And this time around the terrors are fewer — most of this line-up played together in 2001. One day of rehearsal at the Royal Academy will be enough, he says; “they’re that good”. But being boss still has its irritations. Having pencilled in more jazz gigs this summer he has just learnt that he is supposed to be making a Stones album. But he adds, with a wry laugh: “I wouldn’t bother to write that; with them you never quite know.”
It’s one of the ironies of Watts’s career that he only went into rock because he wasn’t quite good enough to make it on the jazz scene of early Sixties London (a young Ginger Baker nabbed the best gigs). Instead he threw his lot in with some gangly kids called the Rolling Stones, whose rhythm ’n’ blues music did as much as anyone’s to kill off his beloved jazz as a popular music form. Who was to know that the wild boys of Sixties beat music would one day mutate into national treasures? “I couldn’t have made a career out of jazz,” says Watts. “I was never good enough and now there aren’t the gigs. So many older jazz musicians have a money hang-up because you get so good at what you are doing and you can only get £100 a night.”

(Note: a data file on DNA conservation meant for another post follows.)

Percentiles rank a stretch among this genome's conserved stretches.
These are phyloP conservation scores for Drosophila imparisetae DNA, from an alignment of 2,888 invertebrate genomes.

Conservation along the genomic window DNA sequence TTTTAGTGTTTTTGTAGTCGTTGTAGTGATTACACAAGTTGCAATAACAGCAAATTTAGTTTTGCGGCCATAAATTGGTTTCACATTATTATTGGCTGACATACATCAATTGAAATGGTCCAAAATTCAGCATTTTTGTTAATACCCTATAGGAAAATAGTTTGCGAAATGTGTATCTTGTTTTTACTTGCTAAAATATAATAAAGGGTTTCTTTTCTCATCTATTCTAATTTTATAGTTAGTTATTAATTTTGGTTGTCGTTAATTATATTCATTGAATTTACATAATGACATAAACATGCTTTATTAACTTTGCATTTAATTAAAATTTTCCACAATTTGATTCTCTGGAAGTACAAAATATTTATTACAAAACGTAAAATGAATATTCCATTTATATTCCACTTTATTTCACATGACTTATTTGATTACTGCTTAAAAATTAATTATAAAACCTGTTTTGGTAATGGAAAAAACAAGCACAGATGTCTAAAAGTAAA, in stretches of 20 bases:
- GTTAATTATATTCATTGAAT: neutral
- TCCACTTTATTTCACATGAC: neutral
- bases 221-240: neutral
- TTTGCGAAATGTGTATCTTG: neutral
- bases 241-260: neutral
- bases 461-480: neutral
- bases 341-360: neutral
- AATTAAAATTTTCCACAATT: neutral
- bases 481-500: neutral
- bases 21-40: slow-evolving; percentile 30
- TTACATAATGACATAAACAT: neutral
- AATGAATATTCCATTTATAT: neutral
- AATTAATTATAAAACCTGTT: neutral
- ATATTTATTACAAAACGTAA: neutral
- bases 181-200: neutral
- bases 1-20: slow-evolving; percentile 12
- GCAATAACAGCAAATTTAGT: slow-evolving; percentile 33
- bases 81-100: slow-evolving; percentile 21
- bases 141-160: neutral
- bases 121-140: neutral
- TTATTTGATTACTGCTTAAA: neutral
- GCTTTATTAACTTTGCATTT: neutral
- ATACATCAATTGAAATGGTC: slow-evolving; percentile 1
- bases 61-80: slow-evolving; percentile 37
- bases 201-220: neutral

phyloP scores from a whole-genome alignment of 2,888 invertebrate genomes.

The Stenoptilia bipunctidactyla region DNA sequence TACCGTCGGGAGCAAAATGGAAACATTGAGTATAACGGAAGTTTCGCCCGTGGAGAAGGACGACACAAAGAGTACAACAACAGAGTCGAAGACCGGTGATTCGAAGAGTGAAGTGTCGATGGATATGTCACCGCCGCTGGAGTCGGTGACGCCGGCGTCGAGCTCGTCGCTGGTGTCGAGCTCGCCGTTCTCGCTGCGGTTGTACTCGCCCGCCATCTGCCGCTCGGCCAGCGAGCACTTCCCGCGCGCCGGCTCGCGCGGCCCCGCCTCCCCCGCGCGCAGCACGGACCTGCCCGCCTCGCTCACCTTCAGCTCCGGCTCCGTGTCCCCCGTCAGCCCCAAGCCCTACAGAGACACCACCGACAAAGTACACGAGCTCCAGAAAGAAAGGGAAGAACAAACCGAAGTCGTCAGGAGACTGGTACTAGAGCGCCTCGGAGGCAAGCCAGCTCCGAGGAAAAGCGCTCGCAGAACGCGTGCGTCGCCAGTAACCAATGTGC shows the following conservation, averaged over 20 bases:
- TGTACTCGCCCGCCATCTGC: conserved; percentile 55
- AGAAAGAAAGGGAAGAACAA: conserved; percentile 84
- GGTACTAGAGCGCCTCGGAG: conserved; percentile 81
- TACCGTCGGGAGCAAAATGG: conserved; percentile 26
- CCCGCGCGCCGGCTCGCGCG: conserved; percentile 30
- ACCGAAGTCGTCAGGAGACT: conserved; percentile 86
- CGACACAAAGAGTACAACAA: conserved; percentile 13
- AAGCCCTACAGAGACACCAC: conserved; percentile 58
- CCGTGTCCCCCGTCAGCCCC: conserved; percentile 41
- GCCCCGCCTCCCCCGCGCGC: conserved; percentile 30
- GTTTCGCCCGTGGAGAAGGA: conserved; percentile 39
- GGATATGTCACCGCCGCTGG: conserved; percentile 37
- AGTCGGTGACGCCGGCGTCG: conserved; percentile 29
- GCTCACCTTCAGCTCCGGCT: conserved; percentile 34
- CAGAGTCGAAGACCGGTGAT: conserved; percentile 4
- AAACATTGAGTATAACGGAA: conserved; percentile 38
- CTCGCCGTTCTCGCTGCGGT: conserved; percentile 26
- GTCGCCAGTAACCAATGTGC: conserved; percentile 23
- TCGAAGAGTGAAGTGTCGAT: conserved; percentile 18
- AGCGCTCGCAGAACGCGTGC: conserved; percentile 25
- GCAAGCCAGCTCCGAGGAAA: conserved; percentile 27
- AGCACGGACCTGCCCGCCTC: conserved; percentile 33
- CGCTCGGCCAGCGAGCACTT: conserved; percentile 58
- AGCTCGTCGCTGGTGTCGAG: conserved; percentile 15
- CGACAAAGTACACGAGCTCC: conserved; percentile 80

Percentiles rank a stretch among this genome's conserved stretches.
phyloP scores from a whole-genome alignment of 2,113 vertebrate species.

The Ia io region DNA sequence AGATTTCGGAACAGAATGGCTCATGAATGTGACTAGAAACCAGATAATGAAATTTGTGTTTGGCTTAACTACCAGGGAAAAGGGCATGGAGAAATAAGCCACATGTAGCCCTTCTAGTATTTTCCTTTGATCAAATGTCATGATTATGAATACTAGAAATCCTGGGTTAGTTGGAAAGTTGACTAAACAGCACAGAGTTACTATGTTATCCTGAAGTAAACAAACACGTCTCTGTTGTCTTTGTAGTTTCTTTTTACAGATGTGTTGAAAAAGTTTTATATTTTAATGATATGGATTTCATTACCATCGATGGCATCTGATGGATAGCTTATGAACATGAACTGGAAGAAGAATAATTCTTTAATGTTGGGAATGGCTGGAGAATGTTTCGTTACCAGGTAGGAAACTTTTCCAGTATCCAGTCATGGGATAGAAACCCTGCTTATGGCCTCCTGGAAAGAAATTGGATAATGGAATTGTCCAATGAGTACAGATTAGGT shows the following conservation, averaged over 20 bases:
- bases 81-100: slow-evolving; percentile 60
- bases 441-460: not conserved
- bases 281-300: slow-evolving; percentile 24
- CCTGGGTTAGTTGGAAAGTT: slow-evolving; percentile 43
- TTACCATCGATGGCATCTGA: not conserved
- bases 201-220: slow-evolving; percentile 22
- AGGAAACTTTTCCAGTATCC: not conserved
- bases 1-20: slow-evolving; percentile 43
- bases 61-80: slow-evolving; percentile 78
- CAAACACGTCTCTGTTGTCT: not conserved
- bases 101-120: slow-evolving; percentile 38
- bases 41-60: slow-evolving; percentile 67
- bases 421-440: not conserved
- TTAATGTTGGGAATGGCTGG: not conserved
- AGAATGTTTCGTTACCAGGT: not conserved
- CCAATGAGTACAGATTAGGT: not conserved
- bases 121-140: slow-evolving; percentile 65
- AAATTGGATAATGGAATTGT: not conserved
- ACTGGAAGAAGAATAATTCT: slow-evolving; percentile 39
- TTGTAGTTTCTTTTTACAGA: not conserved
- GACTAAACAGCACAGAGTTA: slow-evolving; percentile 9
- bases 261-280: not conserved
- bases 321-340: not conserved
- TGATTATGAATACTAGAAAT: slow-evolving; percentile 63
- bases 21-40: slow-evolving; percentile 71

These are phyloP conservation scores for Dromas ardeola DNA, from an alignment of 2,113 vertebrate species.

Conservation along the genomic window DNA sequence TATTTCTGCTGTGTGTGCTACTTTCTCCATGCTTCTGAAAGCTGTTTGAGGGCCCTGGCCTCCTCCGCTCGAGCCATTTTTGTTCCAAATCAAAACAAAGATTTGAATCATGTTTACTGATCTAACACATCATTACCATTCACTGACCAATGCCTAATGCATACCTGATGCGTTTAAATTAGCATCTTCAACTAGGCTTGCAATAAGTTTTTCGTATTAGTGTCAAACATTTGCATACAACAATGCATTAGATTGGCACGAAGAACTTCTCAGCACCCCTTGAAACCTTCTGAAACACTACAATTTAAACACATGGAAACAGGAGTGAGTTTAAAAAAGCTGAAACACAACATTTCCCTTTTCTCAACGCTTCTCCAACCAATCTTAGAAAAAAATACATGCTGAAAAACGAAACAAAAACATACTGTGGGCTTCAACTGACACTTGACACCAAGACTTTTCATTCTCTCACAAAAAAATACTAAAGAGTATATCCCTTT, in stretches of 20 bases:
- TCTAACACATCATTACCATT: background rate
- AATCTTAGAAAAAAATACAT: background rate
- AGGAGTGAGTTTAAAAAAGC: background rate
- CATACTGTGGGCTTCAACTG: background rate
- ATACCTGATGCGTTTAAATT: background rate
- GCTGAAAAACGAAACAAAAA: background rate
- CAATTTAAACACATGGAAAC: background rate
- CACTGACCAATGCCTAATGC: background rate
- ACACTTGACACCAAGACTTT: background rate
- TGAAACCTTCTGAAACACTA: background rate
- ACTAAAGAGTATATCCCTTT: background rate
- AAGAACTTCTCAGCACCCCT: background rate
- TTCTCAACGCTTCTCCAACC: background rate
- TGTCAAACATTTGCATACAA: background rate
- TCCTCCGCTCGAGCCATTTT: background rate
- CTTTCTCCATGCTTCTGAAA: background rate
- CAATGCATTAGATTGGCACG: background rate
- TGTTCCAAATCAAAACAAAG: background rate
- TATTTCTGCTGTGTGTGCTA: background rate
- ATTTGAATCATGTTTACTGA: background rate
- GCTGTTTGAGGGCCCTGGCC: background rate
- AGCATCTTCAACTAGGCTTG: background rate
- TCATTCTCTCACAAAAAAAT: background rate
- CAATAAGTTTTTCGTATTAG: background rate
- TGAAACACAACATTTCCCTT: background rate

Instead Watts has had to settle for a 17th-century Devon manor house as home and, according to the Sunday Times Rich List, a £70 million fortune. His long marriage to Shirley is a beacon of rock’n’roll monogamy.
But there’s no hint of self-satisfaction — he’s always been the avuncular everyman among the alpha males of the Stones. At a Stones show the biggest cheer of the night generally comes when Jagger introduces “Charlie on drums”. Does anybody dislike him? “Well, not to my face . . . Taxi drivers always say they’re fans.”